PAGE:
Patricia Vickers-Rich is a palaeontologist with an infectious enthusiasm for the past, who’s travelled the world in her quest to understand the creatures, climates and ecologies of long ago.
By Wilson da Silva
SHE MAY BE a recognised international authority on dinosaurs of the Southern Hemisphere, and a leading player in the understanding the early development of birds. But she’s also a parent who couldn’t resist the temptation to name a fossil species or two after her kids. Not just any fossil, though, but the most prized of them – dinosaurs.
“When my daughter was four, we’d read her a bedtime story about a little boy who’d found a dinosaur, and we promised we’d find one for her – she meant a live one, of course,” grins Vickers-Rich, a professor of palaeontology at Melbourne’s Monash University. “We named one after her when she turned 12. Then our son felt a bit left out … so we had to wait a few years to find an appropriately impressive new dinosaur to name after him, too.”
The new dinosaur species were Leaellynasaura amicagraphica, a fast-running, plant-eating dinosaur that lived between 115 and 110 million years ago, named after her daughter Leaellyn in 1989. Later, Timimus hermani – a smart, meat-eating theropod dinosaur living in Australia around the same time – was named after her son Tim … as well as one of Vickers-Rich’s favourite students, Tim Flannery (author of The Future Eaters and now director of the South Australian Museum).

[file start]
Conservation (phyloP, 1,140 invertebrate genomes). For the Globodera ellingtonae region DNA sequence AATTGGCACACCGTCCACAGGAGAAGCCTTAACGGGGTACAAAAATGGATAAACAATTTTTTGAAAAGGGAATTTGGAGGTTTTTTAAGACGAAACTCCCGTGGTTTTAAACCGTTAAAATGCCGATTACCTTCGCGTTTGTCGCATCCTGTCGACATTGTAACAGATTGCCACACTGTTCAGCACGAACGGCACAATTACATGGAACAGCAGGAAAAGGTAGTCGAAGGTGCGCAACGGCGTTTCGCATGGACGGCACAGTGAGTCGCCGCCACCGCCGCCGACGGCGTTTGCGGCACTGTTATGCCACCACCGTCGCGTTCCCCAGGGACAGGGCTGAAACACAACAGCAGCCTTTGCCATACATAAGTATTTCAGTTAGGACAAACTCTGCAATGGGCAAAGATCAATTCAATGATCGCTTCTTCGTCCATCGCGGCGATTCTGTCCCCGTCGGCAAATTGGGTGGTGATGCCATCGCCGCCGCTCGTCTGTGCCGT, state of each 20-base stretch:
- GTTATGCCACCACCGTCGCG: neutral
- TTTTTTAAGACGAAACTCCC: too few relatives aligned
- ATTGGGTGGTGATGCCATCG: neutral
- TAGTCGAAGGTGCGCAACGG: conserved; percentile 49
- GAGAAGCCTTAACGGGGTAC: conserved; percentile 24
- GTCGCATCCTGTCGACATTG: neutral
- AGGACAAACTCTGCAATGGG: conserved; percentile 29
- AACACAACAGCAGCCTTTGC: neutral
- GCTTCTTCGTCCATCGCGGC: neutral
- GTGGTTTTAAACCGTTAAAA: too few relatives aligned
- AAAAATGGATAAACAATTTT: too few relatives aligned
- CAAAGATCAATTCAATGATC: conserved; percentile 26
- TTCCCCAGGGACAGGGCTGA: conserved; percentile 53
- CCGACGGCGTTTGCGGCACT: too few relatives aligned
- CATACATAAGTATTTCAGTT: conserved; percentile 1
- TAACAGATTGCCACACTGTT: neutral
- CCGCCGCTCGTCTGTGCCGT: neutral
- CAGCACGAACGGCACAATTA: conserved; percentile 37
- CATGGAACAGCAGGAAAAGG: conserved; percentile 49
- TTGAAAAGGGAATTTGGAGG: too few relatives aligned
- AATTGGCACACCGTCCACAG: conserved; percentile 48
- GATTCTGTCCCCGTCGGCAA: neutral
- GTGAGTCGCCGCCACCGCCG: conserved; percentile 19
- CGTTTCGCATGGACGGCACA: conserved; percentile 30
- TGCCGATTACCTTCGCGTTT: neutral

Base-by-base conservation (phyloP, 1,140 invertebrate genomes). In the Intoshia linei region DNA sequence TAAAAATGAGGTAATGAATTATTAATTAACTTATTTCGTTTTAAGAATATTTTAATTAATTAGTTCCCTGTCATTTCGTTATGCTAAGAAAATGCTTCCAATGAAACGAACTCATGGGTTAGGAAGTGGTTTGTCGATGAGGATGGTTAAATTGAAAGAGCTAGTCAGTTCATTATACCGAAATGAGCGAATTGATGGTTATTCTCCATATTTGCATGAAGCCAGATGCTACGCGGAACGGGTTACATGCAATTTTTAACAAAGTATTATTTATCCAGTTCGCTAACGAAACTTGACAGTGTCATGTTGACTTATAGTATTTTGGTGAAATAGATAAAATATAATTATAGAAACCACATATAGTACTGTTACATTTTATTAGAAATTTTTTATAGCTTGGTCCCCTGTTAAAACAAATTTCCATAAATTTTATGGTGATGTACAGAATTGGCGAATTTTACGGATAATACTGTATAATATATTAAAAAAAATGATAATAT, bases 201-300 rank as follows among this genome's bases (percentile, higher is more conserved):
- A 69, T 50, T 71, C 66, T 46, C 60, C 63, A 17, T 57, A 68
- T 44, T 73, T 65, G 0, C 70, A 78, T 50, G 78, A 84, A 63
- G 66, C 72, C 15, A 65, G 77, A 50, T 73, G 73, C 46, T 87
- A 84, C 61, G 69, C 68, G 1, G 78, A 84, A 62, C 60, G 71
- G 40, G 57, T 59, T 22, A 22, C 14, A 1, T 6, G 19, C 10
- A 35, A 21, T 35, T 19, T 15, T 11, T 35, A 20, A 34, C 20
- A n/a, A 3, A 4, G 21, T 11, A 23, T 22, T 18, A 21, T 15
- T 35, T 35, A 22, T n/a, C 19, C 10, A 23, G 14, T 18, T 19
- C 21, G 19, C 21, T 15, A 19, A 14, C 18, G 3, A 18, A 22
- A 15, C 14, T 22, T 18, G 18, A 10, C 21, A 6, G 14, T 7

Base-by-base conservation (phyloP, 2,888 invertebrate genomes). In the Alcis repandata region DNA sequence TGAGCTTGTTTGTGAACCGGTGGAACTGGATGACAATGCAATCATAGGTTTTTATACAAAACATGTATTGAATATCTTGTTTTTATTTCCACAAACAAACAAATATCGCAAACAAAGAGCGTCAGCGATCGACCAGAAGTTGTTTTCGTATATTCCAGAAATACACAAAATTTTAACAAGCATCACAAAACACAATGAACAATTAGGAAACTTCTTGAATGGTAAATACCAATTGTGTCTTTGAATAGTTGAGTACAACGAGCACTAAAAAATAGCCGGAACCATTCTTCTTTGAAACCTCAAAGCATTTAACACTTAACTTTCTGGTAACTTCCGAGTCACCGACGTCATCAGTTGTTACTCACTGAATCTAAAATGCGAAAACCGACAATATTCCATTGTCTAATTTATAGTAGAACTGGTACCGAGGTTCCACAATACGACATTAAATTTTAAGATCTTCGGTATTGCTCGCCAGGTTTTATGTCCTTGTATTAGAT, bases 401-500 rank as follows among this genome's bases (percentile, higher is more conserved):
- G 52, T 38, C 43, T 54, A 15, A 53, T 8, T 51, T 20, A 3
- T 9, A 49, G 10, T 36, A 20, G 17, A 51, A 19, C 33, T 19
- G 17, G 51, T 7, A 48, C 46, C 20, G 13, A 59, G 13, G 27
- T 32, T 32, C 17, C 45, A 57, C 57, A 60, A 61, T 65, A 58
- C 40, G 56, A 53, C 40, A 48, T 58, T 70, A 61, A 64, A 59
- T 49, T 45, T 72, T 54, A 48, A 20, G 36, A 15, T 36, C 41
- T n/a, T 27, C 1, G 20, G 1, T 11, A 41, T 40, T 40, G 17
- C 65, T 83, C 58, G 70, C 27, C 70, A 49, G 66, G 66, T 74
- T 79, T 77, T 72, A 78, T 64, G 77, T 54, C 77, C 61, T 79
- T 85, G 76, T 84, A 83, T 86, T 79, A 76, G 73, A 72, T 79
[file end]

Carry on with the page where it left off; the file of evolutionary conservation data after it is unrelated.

These represent some of the very few dinosaur species ever named after people. But as Vickers-Rich will explain, there’s plenty of scope: it’s estimated that less than one per cent of all the dinosaurs that ever lived have been discovered. Out there, in the far and undiscovered horizons of fossil digs to come, there is more than enough potential for those seeking immortality.
Vickers-Rich is a tall, lanky and personable American with a wide-eyed enthusiasm for the subject area she has made her life: the study of ancient and bizarre vertebrate fauna (or backboned animals) that once walked the Earth. Her eyes sparkle when she talks about the dark polar nights of Gondwana – the supercontinent made up of Australia, South America, Africa, India and Antarctica – that existed in the Early Cretaceous period, between 105 and 115 million years ago.
Her arms flay to and fro as she describes a typical day in the cold climes of southern Australia long, long ago. She occasionally stands to snatch one of the countless books and journals that line her neat office from floor to the ceiling, or the notes (printed and hand-written) of every conference she has ever attended, all nestled among the bric-a-brac of fossils and mementos, the postcards and photos of family and students at various digs around the world. The office where she now stands excitedly recounting her story, in the north-eastern suburbs of Melbourne, was once just 500 km from the South Pole.